By: Jacqueline Gonzalez Photos by: Lillian Reitz
Losing a child is not something parenting books or magazines prepare mothers for. It happens suddenly, and you’re left wondering where you went wrong, or if there was anything you could have done differently. Three young mothers each experienced the tragic loss of a child, but chose to rise above the grief and carry their babies’ memories through random acts of kindness they call “angel acts.”
In 2015, after giving birth to micro preemies, Linzy Adams and Andrea Barrett were brought together by NICU nurses as a form of support for one another. After Andrea’s son, Eli, passed away, she poured her energy into supporting Linzy and her daughter, Alena. After Alena’s passing, Linzy and Andrea decided they both wanted to be there for other mothers going through the same experience. They read about a BBQ benefit held for an infant who had recently passed away – Jaclyn Kelley’s daughter, Avery. Andrea and Linzy immediately felt a connection to Jaclyn, and soon after, the three women were an unstoppable healing force.
The Angel Acts Project began in the midst of bonding over the grief of losing a child. “There were bad days where we didn’t want to get out of bed,” says Adams, “but we could either let the grief continue to break us, or we could come together to heal.”
Although the pain won’t disappear, holding on to the love, instead of the loss, can channel the pain into greater things. Kindness is a gift everyone can afford to give. Kelley adds, “we started doing little things like holding open doors, putting away grocery carts, and giving someone a random compliment.” They noticed an overwhelming sense of happiness resulting from these acts, and decided to continue.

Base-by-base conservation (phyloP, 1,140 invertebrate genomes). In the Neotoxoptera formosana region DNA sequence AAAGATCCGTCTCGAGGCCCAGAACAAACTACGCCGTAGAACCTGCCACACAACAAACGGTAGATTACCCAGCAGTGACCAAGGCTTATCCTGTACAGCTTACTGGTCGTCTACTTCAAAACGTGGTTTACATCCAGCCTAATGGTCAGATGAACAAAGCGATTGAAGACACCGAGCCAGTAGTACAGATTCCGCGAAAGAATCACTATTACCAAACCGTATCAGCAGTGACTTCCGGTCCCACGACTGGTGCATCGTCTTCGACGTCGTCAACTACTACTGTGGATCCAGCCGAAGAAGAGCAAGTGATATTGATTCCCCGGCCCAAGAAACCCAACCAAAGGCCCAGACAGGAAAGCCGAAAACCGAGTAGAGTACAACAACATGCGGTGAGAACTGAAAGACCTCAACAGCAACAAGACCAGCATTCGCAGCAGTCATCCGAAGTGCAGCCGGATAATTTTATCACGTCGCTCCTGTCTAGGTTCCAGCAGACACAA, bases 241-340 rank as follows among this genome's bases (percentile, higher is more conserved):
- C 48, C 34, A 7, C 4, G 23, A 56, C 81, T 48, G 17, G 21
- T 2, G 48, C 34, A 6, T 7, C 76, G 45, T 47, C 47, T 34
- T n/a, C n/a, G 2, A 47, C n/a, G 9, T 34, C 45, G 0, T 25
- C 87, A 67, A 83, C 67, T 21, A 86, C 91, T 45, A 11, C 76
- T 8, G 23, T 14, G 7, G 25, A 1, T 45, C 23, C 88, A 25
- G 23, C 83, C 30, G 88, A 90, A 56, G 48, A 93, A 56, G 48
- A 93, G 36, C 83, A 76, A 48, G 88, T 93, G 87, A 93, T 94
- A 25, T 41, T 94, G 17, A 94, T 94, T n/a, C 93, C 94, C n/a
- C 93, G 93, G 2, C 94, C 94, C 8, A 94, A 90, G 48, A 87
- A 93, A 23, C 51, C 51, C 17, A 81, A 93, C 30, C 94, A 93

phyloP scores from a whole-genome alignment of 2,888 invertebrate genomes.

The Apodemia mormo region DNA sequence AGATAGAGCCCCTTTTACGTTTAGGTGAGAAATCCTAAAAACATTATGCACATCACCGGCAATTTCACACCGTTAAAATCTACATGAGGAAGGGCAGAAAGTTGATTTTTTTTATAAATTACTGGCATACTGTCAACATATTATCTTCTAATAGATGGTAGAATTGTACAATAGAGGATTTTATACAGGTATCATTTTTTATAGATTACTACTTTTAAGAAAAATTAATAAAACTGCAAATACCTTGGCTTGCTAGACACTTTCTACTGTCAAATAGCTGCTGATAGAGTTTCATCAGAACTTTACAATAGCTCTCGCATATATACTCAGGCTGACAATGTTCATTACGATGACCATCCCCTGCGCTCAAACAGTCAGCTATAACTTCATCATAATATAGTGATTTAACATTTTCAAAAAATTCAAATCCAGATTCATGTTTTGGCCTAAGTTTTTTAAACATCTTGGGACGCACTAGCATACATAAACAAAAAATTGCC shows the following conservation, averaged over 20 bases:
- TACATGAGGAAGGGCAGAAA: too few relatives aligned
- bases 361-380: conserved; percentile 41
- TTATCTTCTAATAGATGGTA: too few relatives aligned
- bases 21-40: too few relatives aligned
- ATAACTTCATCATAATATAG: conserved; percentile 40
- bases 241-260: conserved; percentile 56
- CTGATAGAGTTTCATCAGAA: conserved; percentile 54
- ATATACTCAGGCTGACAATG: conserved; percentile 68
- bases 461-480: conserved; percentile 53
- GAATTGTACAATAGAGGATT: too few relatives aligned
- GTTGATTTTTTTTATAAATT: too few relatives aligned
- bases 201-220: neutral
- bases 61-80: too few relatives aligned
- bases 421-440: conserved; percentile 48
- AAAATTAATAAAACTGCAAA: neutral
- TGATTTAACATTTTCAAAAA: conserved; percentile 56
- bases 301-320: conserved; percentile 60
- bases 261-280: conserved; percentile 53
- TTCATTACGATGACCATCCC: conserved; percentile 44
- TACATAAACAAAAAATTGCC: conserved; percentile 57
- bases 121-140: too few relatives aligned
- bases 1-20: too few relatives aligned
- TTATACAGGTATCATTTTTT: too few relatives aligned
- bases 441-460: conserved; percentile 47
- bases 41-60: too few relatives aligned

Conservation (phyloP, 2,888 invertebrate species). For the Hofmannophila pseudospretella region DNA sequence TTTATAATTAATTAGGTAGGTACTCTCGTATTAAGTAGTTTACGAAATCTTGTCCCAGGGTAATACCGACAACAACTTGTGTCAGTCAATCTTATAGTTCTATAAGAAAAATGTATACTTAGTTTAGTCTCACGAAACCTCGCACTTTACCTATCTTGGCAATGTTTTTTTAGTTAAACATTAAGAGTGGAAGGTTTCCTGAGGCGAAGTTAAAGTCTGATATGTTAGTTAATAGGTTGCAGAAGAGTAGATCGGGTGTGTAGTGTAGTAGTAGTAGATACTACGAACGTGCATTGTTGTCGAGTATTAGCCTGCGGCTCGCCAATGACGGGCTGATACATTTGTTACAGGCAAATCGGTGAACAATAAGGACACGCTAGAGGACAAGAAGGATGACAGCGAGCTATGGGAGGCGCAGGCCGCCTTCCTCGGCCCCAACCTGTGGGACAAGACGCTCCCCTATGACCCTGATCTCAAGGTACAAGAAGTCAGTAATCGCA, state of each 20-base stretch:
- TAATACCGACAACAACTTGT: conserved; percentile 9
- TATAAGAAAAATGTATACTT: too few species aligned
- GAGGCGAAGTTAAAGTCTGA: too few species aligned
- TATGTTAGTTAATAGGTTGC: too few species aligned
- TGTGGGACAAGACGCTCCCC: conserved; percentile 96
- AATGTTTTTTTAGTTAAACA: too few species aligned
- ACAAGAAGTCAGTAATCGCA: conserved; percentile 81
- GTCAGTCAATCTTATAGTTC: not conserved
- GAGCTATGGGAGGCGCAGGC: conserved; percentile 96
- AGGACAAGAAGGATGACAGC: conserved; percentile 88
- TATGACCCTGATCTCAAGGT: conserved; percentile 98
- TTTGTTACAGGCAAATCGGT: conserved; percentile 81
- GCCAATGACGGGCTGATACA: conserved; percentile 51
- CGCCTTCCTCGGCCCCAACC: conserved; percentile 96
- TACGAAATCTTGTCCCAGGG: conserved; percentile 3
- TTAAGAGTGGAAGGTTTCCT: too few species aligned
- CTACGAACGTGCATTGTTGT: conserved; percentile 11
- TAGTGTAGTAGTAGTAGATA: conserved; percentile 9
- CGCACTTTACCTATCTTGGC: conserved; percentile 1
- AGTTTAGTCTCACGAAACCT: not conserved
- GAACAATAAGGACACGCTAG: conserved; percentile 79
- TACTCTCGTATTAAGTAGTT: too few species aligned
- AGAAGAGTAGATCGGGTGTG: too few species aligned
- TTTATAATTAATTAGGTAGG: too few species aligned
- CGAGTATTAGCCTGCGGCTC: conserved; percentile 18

In April 2016, they had their first Angel Acts Day, which consisted of a full day of angel acts of kindness. “The small acts turned into bigger acts,” recalls Barrett of the time they took bouquets of flowers to the graves of babies. “We left a note to let the parents know we were thinking of them and they weren’t alone.”
A heartfelt, heaven-sent birthday wish from Eli is among the most memorable. The girls went to H-E-B and took care of a random, unpaid balance on a child’s birthday cake with a note bearing Eli’s blessings. They also took time to visit the nurses from Driscoll Children’s Hospital and bring them pizza and sweets.
Kelley, Adams, and Barrett agree that having the support system they’ve built is life-changing and has helped them channel their emotions into happier moments. They’re starting small, but they’re focused on helping other mothers through this terrible loss. Although they aren’t your average grief group, they do talk, share, and cry, but they keep their hearts and minds busy, which is healing.
As short as their time was here on Earth, Eli, Alena, and Avery touched the lives of many people and Andrea, Linzy, and Jaclyn are positive their babies are looking down from heaven and are proud of their accomplishments.
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